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Posts from the ‘Weekend Getaways’ category

Thursday Doors: May 5, 2016

Antebellum Trail, Madison, GA

Antebellum Trail, Madison, GA

Today, for our look at DOORS, we’re visiting Madison, Georgia, population 3,636. The Historic District in Madison is one of the largest in the state with almost 100 antebellum homes (homes built prior to the American Civil War) that to this day are still lovingly cared for and lived in. Most have never been sold, but passed along in the family. Madison is featured on Georgia’s Antebellum Trail (The Antebellum Trail is a 100 mile trek through seven historic communities that escaped Sherman’s burning march through Georgia, during the Civil War)  Madison has been voted “The Prettiest Small Town in America.”

Georgia Antebellum Trail

Location of Georgia Antebellum Trail

Georgia Antebellum Trail

Towns on Georgia Antebellum Trail

First we have to get there! Just follow the country road and go through the covered bridge. There are not too many of these left either!

Covered Bridge near Madison, Georgia

Covered Bridge near Madison, Georgia

Covered Bridge near Madison, Georgia

Covered Bridge near Madison, Georgia

Entering Madison, first there is the business district, so well preserved on a town square.

Madison, Georgia Courthouse and Town Hall

Madison, Georgia County Courthouse and Town Hall

Chamber of Commerce, Madison, Georgia

Chamber of Commerce, Madison, Georgia

The Pink Petit Jardin, Madison, Georgia

The Pink Petit Jardin, Madison, Georgia

The SchoolHouse, Madison, Georgia

The SchoolHouse, Madison, Georgia

In Madison, they make it easy to look at some of the homes, just follow the Wellness Trail!

Wellness Trail, Madison, Georgia

Wellness Trail, Madison, Georgia

No, I didn’t take a photo of every house, but I should have. And I photographed the entire site so you could get an idea of the architecture and size of the dwelling. I don’t have the correct southern drawl to just walk up to the front of the house like I’m a long lost relative! Most of the homes also sit on lovely lots of many acres, that were former plantations.  In 1890, the population was 2,131, and the town boasted of an oil mill, a soap factory, a fertilizer factory, four steam ginneries, two carriage factories, a furniture factory, a grist and flour mill, bottling works, a distillery with a capacity of 120 gallons a day, an ice factory, a canning factory, a bank with a capital of $75,000 and a number of individual businesses! They were very well off I’d say! AND the homes reveal just how wealthy they were!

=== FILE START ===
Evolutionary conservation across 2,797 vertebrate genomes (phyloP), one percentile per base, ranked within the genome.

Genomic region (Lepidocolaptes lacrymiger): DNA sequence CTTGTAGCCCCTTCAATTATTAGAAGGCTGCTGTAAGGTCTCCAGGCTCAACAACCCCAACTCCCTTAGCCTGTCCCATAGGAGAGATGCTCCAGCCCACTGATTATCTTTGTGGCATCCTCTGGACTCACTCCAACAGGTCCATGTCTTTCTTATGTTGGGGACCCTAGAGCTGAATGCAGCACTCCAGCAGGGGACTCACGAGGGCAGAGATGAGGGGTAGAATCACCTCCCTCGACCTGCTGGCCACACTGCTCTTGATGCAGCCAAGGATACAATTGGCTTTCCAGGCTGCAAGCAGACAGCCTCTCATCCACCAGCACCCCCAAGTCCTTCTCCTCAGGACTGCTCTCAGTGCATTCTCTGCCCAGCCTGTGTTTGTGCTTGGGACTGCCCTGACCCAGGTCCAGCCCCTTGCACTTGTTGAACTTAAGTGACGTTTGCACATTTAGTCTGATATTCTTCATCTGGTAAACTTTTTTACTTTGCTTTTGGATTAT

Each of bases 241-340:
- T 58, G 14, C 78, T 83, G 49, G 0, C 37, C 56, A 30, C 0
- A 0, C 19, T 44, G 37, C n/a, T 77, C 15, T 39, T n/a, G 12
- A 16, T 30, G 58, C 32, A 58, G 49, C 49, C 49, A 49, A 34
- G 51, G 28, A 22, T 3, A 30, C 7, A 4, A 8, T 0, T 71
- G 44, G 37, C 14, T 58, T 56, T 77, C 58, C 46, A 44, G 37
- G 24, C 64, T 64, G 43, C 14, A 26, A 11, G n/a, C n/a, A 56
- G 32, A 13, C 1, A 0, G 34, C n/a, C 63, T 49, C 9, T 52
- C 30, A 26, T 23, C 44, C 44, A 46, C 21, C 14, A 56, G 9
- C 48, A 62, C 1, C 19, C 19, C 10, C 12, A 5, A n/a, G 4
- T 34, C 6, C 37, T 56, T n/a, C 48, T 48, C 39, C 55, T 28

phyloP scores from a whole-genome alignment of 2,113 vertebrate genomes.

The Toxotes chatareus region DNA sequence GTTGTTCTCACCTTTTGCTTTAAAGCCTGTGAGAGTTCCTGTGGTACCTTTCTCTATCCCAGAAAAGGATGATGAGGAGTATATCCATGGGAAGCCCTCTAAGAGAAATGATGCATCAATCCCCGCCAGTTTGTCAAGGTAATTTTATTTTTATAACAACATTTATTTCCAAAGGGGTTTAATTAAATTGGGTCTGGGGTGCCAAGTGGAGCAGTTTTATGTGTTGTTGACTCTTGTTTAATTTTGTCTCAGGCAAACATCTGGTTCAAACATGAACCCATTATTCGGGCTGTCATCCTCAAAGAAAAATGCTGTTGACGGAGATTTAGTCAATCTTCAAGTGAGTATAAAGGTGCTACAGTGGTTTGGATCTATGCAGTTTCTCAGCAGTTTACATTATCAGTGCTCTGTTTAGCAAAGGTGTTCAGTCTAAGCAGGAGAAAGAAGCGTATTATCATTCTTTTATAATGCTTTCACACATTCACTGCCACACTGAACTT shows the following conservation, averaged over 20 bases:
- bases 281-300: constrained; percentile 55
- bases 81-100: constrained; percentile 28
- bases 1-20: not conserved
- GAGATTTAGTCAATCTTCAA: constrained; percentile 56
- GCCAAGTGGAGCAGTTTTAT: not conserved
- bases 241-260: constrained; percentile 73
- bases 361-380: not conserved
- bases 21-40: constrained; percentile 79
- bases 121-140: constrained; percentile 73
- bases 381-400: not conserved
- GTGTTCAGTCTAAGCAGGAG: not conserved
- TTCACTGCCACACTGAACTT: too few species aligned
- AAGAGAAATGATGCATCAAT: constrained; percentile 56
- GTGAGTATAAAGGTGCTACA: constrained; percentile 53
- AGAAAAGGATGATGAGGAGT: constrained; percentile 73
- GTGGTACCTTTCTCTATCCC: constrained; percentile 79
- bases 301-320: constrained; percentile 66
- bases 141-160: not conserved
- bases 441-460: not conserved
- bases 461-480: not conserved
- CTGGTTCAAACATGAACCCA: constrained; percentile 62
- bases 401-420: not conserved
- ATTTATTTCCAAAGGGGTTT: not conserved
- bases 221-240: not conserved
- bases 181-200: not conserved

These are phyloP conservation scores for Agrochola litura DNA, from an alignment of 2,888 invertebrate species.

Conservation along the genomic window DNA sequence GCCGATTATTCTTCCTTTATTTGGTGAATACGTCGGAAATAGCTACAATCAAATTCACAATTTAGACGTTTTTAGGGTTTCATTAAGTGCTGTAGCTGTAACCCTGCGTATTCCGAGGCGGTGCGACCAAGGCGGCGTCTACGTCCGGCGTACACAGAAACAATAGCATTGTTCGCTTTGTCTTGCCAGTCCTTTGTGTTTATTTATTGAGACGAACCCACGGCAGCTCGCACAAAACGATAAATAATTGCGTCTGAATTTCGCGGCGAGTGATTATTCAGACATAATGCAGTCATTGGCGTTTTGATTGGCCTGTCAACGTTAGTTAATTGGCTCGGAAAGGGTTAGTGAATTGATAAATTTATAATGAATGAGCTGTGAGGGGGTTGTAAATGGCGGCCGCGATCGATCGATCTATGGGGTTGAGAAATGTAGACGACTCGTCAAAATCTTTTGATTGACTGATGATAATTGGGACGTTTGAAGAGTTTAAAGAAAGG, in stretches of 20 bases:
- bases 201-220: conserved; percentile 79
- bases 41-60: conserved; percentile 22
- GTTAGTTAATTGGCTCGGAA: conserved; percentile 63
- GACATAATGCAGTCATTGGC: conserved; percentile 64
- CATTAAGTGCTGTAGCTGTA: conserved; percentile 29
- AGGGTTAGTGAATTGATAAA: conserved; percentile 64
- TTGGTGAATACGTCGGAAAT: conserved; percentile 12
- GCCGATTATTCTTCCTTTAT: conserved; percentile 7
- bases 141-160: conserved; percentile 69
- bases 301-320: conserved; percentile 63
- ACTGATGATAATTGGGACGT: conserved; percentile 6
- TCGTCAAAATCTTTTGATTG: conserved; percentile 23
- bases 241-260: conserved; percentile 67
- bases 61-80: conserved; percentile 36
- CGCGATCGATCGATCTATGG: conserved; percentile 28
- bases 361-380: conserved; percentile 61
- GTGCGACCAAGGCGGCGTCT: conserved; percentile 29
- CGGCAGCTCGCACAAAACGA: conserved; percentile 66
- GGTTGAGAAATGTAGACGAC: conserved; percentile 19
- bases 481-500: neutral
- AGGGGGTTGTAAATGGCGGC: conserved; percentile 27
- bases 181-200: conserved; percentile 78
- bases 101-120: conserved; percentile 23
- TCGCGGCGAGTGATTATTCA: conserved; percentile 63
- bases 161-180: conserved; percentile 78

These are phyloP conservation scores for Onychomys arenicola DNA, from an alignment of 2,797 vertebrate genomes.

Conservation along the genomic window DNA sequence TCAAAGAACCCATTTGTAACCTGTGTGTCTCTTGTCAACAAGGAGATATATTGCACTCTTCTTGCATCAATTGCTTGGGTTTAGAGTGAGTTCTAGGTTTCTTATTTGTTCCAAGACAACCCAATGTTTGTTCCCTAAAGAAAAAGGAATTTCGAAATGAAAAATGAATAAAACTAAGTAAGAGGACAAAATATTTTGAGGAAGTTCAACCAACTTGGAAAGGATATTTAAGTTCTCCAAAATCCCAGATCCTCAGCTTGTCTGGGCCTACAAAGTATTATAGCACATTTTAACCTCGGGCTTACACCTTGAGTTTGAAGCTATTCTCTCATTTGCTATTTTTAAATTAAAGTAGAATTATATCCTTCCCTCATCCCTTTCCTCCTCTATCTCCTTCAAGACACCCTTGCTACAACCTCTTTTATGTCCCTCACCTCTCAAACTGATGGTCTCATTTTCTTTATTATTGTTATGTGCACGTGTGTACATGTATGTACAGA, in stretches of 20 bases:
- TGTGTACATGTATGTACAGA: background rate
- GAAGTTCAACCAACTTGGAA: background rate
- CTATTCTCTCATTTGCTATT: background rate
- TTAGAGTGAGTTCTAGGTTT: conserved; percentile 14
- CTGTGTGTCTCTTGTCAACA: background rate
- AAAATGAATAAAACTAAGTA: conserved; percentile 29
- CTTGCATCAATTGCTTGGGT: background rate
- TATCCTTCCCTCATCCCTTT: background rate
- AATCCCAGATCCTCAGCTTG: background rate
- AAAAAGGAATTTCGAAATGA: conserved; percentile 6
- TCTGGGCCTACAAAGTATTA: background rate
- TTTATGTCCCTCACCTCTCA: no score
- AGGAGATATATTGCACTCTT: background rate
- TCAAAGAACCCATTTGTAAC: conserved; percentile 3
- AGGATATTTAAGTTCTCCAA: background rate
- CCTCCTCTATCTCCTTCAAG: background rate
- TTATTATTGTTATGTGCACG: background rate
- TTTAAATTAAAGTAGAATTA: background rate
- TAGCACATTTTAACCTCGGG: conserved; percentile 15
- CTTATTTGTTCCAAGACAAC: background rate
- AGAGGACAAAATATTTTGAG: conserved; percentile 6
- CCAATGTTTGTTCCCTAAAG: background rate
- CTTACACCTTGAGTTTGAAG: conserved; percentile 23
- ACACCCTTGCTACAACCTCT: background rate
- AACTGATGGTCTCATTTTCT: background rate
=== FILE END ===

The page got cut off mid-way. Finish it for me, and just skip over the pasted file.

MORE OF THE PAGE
The Big House, Madison, Georgia

The Big House, Madison, Georgia

The Cottage Next to the Big House, Madison, Georgia

The Cottage Next to the Big House, Madison, Georgia

Madison was founded in 1807 and was named for President James Madison. It was described as “the most cultured and aristocratic town on the stagecoach route from Charleston to New Orleans.” Many believe that General William Tecumseh Sherman spared the town because it was too beautiful to burn down during his March to the Sea, but in truth Madison was home to pro-Union Senator Joshua Hill, who had ties with Sherman’s brother at West Point. It’s not what you know, but who you know, that counted here!

Madison, Georgia

The Pale Blue Home, Madison, Georgia

Madison, Georgia

Madison, Georgia

This one is getting an Up-Do!

Madison, Georgia

Madison, Georgia

 I hope you enjoyed our stroll through town. I am dividing this post into two sections, because there were so many great doors! Next week the Cottages of Madison, those for the regular folk! See you there!

This is just one of many photos in the Thursday Door Collection featured by Norm2.0!   Won’t you join in or take a peak at all the doors?

Cee’s Fun Foto Challenge: Red and Yellow

Strawberry Waffles at Saturday Market, Carmel, IN

Strawberry Waffles at Saturday Market, Carmel, IN

Food! How can you go wrong with colorful food? We Eat With Our Eyes! It’s that time of year when it is fun to eat outside at the markets and street fairs!

Piada Italian Street Food, Carmel, IN

Piada Italian Street Food, Carmel, IN

 

Won’t you join in? I’m doing Cee’s Fun Foto Challenge!

 

One Word Photo Challenge: Box

Boxes and Boxes of Seed Packs

Boxes and Boxes of Seed Packs at Renfrow General Merchandise, Matthews, NC

Seed Boxes

Seed Boxes at Renfrow General Merchandise, Matthews, NC

During a Photography Meet-Up Group Day I took a stroll through the town of Matthews, NC.

Matthews was an unspoiled rolling woodland with large strands of trees; the ancestral home of the Waxhaw and Catawba Indians. By the 1800’s this rich and fertile land attracted settlers, who were mainly farmers. The farmers began clearing the land and cotton grew well and became the primary cash crop. As the land was cleared for planting there were so many tree stumps left standing, that the early settlement was called unofficially Stumptown!

Box Shaped Store Fronts in Mathews, NC

Box Shaped Store Fronts in Matthews, NC

Box Shaped Store Fronts in Mathews, NC

Box Shaped Store Fronts in Matthews, NC

The Bicycle Shop

The Bicycle Shop, Matthews, NC

Most of the main street shops are in the shape of boxes. There is still a general merchandise store that sells everything! Well for planting that is!  If you need ANY type of Seed this is the place for you! Have fun as you look around the small town of Matthews. Lots of boxes here and some outside the box images too!

Renfrow General Merchandise Store, Matthews, NC

Renfrow General Merchandise Store, Matthews, NC

Renfrow Hardware and General Merchandise, Matthews, NC

Renfrow Hardware and General Merchandise, Matthews, NC

Outside Renfrow General Store, Matthews, N

Outside Renfrow General Store, Matthews, NC

 Renfrow General Store, Matthews, N

Renfrow General Store, Matthews, NC

Renfrow General Store, Matthews, NC